Jean Little had an uncanny ability to take disability and create something universally relatable in her books. Forward, Shakespeare, and its prequel, Rescue Pup, are no exception. Alongside learning about how guide dogs are trained to guide the blind, you’ll fall in love with Shakespeare and learn about how letting someone love you is the first step in learning to love and accept yourself for who you are.
“Seeing-eye pup, Shakespeare, conquered many fears in Rescue Pup. Now he is back, about to be matched up with a blind boy, ready to begin his working life. Tim is enraged by his blindness and wants nothing to do with a guide dog. But he is no match for Shakespeare.”
Buy Forward, Shakespeare on Amazon.
It’s Not What It Looks Like by Molly Burke
I have been a fan of Molly’s Youtube channel for years now, and her audiobook, It’s Not What It Looks Like, did not disappoint.
Molly and I are both blind, but our experiences and perspectives are sometimes poles apart. Our disabilities have shaped us in different ways, but that’s what makes this such a wonderful read. In her book, I saw myself clearly in her words and depictions of living as a blind woman, but I also learned a new way of perceiving blindness and how we can all appreciate the diversity of disability and a person’s individual journey.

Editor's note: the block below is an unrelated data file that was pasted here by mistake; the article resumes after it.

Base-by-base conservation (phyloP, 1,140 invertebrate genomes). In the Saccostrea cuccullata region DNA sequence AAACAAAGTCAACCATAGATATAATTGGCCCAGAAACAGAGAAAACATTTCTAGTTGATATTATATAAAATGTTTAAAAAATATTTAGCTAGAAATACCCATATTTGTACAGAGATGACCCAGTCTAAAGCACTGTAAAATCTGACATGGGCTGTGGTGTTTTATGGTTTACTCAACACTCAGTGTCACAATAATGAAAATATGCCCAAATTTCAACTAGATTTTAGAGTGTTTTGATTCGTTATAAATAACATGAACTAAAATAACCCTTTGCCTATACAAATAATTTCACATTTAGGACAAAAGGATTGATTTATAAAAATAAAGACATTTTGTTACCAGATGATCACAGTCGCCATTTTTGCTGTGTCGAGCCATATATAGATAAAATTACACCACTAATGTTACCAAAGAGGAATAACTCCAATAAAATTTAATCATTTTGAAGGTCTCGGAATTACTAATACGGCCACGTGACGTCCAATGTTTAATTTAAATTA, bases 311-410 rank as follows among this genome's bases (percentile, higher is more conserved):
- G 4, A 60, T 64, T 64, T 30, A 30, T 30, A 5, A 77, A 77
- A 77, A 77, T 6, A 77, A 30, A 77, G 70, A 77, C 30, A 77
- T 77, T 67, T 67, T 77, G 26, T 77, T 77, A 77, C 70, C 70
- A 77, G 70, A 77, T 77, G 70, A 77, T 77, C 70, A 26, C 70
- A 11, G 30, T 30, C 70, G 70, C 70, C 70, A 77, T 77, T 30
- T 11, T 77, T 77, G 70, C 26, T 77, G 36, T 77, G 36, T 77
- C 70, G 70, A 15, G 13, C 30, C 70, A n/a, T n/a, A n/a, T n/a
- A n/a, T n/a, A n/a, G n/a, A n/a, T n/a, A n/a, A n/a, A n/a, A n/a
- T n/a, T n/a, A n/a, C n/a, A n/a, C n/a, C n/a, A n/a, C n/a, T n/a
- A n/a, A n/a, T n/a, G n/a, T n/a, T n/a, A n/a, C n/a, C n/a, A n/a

“Close your eyes and get ready to see the world in a new and more positive way. As a child in Toronto, Molly Burke was diagnosed with retinitis pigmentosa and became completely sightless as a teenager. Now an award-winning YouTube star and global influencer, Molly shares what it’s like to be a purple-haired, pink-obsessed fashion and makeup lover in a seeing world. She speaks with authenticity and candor about how she tackles the preconceived notions we have around blindness; Molly has made it her mission to make us see her – and ourselves- in a wholly empowering way. Learn about her struggles with bullying and anxiety, her quest for inclusivity, how she built a successful influencer business (with more than 1.8 million followers), and what it’s really like to travel with the true star of this audio, her service dog, Gallop.”
Buy It’s Not What It Looks Like on Amazon.
What were your favourite books of 2022? Let me know in the comments!